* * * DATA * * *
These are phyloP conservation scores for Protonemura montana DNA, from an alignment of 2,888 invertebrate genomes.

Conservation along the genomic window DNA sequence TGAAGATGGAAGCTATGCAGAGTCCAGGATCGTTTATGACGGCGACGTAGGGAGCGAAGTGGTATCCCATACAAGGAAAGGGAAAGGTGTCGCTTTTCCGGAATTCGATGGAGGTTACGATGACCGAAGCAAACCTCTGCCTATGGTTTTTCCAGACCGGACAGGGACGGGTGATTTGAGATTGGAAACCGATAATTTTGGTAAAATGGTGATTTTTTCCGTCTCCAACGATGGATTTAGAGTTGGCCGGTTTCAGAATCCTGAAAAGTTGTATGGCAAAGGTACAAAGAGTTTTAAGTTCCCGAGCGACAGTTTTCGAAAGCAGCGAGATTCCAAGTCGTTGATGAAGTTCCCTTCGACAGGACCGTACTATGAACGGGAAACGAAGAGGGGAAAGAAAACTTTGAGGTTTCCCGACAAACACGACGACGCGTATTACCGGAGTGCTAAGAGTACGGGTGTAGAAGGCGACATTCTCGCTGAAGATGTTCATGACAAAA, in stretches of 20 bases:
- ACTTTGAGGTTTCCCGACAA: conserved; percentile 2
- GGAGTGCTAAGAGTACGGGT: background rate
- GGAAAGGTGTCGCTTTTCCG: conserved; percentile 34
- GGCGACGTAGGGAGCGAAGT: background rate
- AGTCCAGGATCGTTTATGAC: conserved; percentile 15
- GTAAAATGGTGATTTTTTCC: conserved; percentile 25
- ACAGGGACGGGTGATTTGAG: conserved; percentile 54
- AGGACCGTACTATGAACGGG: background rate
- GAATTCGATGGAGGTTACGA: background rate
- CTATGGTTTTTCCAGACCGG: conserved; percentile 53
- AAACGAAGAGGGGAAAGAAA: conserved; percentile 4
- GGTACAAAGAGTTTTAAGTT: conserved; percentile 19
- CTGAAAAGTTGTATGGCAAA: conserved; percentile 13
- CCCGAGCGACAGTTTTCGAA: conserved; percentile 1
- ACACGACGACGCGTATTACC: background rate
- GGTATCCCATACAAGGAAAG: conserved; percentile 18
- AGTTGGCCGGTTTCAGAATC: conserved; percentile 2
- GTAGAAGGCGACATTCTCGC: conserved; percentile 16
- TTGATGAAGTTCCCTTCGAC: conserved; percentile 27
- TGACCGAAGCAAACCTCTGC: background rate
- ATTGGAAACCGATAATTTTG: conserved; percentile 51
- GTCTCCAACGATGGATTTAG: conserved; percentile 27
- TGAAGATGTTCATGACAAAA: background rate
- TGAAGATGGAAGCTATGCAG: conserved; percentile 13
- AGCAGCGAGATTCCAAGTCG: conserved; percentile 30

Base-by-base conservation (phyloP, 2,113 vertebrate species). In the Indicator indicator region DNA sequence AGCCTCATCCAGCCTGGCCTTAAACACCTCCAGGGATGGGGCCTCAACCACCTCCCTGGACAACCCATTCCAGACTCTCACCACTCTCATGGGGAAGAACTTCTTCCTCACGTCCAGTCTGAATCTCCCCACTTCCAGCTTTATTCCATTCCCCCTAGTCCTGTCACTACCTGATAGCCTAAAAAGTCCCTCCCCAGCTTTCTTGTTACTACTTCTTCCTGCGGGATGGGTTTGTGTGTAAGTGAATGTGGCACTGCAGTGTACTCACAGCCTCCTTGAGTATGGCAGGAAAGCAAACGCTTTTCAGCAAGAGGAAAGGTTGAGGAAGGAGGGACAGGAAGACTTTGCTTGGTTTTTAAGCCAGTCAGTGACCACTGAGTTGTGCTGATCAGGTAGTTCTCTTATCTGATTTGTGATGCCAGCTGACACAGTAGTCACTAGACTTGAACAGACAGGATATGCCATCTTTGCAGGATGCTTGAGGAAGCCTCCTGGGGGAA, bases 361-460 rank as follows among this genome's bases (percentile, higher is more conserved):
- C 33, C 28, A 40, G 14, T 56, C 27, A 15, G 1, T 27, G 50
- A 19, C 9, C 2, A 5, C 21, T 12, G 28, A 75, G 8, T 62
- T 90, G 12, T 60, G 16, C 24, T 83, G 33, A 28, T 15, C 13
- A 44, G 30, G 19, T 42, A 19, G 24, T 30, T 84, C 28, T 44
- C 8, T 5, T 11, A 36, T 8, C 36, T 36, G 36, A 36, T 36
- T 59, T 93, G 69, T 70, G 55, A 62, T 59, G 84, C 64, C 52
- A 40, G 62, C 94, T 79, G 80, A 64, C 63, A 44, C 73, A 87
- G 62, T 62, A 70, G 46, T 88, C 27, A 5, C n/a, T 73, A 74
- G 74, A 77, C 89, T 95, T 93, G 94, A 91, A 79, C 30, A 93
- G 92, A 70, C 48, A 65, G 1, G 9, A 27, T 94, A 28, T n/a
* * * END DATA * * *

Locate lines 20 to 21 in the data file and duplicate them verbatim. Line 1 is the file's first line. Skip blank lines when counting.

- GTAGAAGGCGACATTCTCGC: conserved; percentile 16
- TTGATGAAGTTCCCTTCGAC: conserved; percentile 27